Get the word out and potential create workshops around the area to promote this and iCoast Webinar more effective?? Rather than traveling all the time, USGS has a broad audience to appeal to for this.


Product Proposal: “Data Collection Guide for Coastal Areas”


Coastal areas, ranging from densely populated cities to sandy beaches and tidal marshes, are valued spaces for many human, ecological, and environmental reasons alike. This creates high demand over a relatively small area where water meets land in an exciting, always-changing location. Along with the variety of uses, coastal areas are susceptible to damaging storms carrying strong winds, waves, and storm surges (increased water level). Coastal managers need high resolution maps of coastal areas to understand what assets are in these coastal areas, how they change during normal environmental conditions, storm conditions, and climate change. This enables the best management and policy decisions for all users of the coastal environment.

Unfortunately, high-resolution mapping for vegetation, infrastructure, beaches, and nearshore water depths traditionally required costly equipment such as airborne laser and survey vessels that are difficult to deploy rapidly due to size and personnel needed to operate the equipment. Improvements in instrument technology enables local managers, contractors, researchers, and monitors to map their sites with reliable, low-cost, high-resolution data. Consumer level drones map subaerial portions of the coast such as marsh, infrastructure (homes, jetties, seawalls, etc.), and beach surfaces through two-dimensional imagery which is stitched together into three-dimensional (latitude, longitude, elevation) maps using photogrammetry software. Bathymetric (water depth) data can be collected in shallow water using plastic or fiberglass remote-controlled vessels equipped with sonar systems to create two-dimensional sidescan sonar or three-dimensional bathymetry data. Sidescan sonar is useful in mapping benthic habitats such as oyster reefs and sediment type while bathymetric enables seafloor surface detection and sediment movement mapping.

Coastal data with sub-meter accuracy was traditional only available from survey companies with suites of sonar systems and survey vessels or through government agencies with airborne laser systems. Improved technology coupled with lower equipment and data processing costs has put high-resolution survey data into the hands of local municipalities. These groups would benefit from a single document demonstrating pros and cons for different platforms so they can make the most appropriate platform choice for their needs and resources using the experience of another user of these platforms rather than manufacturing stats alone which can be biased towards optimal performance by creator companies.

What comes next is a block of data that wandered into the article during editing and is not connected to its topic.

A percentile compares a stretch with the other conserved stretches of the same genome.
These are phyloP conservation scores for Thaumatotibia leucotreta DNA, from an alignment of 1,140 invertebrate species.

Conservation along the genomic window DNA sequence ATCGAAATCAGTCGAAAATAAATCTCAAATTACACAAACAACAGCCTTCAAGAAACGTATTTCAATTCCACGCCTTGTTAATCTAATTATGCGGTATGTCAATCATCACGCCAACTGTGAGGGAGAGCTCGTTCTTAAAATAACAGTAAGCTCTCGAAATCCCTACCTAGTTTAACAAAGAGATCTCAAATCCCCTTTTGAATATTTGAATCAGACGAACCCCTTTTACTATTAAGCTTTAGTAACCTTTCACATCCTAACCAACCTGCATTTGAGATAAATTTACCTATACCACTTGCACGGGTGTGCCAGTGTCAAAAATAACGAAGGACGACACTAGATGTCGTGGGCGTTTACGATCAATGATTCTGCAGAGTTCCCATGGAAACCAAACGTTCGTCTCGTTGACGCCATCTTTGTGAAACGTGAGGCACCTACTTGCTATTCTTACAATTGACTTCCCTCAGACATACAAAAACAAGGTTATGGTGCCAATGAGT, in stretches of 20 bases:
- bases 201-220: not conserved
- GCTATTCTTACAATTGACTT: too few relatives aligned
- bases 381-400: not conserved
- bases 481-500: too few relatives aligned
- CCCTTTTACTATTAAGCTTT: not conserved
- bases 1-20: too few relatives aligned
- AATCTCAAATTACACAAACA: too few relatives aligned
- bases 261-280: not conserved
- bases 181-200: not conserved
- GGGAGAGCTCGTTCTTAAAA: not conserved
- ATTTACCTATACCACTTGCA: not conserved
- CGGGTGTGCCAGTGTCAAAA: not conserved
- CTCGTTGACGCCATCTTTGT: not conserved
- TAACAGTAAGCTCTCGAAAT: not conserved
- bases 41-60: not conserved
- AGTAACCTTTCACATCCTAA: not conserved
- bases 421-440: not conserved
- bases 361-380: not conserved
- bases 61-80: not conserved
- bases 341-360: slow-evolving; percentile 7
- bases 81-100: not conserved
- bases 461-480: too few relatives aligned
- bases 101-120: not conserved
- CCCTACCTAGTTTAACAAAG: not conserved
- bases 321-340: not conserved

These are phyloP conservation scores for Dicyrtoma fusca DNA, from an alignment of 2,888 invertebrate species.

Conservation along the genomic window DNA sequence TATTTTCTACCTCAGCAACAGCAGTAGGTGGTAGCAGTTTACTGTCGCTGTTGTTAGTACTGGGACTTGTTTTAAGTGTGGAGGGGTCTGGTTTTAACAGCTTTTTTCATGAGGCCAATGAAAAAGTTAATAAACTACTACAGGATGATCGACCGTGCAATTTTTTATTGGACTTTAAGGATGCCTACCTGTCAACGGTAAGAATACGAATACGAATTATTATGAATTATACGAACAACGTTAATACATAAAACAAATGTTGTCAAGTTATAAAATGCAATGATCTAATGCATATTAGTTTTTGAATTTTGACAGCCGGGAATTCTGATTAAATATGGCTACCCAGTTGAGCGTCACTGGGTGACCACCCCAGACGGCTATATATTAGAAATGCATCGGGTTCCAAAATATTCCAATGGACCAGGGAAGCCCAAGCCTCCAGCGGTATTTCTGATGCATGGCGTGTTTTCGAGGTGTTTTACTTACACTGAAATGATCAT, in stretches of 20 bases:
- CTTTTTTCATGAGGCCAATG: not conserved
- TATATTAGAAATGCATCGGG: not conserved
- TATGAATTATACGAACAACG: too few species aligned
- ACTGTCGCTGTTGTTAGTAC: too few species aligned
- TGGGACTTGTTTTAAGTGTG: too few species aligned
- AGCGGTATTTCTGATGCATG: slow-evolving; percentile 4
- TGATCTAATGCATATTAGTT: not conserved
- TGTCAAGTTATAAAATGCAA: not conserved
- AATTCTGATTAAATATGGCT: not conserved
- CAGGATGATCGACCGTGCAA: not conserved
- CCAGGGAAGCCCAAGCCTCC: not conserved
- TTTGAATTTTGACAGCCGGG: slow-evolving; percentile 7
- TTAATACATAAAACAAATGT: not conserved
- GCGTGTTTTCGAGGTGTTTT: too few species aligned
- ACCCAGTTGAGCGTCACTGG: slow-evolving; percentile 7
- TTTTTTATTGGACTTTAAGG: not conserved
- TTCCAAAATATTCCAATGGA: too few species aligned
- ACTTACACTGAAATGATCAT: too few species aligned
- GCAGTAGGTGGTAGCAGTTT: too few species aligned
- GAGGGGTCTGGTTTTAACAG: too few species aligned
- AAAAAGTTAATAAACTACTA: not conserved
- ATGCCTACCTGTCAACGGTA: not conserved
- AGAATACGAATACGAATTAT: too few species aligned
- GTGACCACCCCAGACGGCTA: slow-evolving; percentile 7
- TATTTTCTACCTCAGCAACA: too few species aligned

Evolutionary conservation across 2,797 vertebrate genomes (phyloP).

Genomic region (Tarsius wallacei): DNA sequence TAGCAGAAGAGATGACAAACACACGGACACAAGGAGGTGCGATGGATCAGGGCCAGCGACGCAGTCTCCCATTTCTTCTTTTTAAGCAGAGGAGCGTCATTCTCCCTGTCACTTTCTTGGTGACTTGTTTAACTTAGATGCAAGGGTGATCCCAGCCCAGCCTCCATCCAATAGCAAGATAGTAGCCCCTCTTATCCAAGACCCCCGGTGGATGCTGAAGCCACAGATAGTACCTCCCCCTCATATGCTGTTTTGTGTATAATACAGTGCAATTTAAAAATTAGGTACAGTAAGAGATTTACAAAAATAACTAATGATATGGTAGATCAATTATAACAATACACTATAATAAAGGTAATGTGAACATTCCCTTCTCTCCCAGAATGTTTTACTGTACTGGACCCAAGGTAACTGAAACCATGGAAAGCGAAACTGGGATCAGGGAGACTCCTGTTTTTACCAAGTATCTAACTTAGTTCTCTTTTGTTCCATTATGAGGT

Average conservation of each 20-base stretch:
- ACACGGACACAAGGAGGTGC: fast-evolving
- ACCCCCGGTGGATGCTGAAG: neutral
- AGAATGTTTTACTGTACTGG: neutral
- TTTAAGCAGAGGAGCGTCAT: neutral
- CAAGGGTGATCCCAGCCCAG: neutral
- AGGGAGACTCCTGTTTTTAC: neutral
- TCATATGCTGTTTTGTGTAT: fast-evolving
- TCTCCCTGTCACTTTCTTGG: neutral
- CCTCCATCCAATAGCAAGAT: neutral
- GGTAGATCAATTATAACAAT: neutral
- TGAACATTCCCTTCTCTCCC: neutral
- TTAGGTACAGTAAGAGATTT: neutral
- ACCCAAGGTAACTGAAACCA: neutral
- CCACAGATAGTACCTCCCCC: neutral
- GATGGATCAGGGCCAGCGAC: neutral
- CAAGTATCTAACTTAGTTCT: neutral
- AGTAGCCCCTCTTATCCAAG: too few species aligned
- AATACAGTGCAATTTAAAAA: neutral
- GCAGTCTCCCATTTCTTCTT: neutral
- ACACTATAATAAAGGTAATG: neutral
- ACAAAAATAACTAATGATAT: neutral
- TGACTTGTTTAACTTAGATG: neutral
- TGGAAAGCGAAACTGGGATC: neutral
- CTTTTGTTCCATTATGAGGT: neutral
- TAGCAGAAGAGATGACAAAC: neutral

I wish to reach those pounding the ground, getting muddy, and collecting data or managing field operation teams. This would include groups in private contracting, governmental agencies, risk assessors, researchers, resiliency planners, and more.

Proposed Project

Coastal projects tend towards unique results with little overlap between sites. Thus the aim of this product is providing applicable methodologies and information for any coastal area around the world, not simply my study sites in Delaware. I envision a “Data Collection Guide for Coastal Areas” that encompasses my personal experiences in the field collecting data in marshes, beaches, and nearshore environments using a variety of instrumentation as well as my knowledge processing the data into usable products for monitoring and understanding environmental processes. The engineering community is fond of guidelines and guidebooks laden with graphs, decision trees, and equations; why not a background-friendly guide for managers, contractors, researchers, monitors who are looking to measure and understand their local coastal systems? The format is fluid at the moment but the document will be space and length efficient using images and tables to delineate what platforms are ideal for the type of coastal environment surveyed while incorporating available funds and personnel considerations.


Helpful Literature:

Casella, E., Rovere, A., Pedroncini, A., Stark, C.P., Casella, M., Ferrari, M. and Firpo, M., 2016. Drones as tools for monitoring beach topography changes in the Ligurian Sea (NW Mediterranean). Geo-Marine Letters36(2), pp.151-163.

Dohner, S.M., Trembanis, A.C. and Miller, D.C., 2016. A tale of three storms: Morphologic response of Broadkill Beach, Delaware, following Superstorm Sandy, Hurricane Joaquin, and Winter Storm Jonas. Shore & Beach84(4), p.3.

Drummond, C., Carley, J., Harrison, A., Brown, W. and Roberts, P., 2017. Observations from the design, construction and drone monitoring of a Geotextile sand container (GSC) seawall. Australasian Coasts & Ports 2017: Working with Nature, p.409.

Giordano, F., Mattei, G., Parente, C., Peluso, F. and Santamaria, R., 2015. Integrating sensors into a marine drone for bathymetric 3D surveys in shallow waters. Sensors16(1), p.41.

Kimball, P., Bailey, J., Das, S., Geyer, R., Harrison, T., Kunz, C., Manganini, K., Mankoff, K., Samuelson, K., Sayre-McCord, T. and Straneo, F., 2014, October. The whoi jetyak: An autonomous surface vehicle for oceanographic research in shallow or dangerous waters. In Autonomous Underwater Vehicles (AUV), 2014 IEEE/OES (pp. 1-7). IEEE.

Turner, I.L., Harley, M.D. and Drummond, C.D., 2016. UAVs for coastal surveying. Coastal Engineering114, pp.19-24.

Westoby, M.J., Brasington, J., Glasser, N.F., Hambrey, M.J. and Reynolds, J.M., 2012. ‘Structure-from-Motion’ photogrammetry: A low-cost, effective tool for geoscience applications. Geomorphology179, pp.300-314.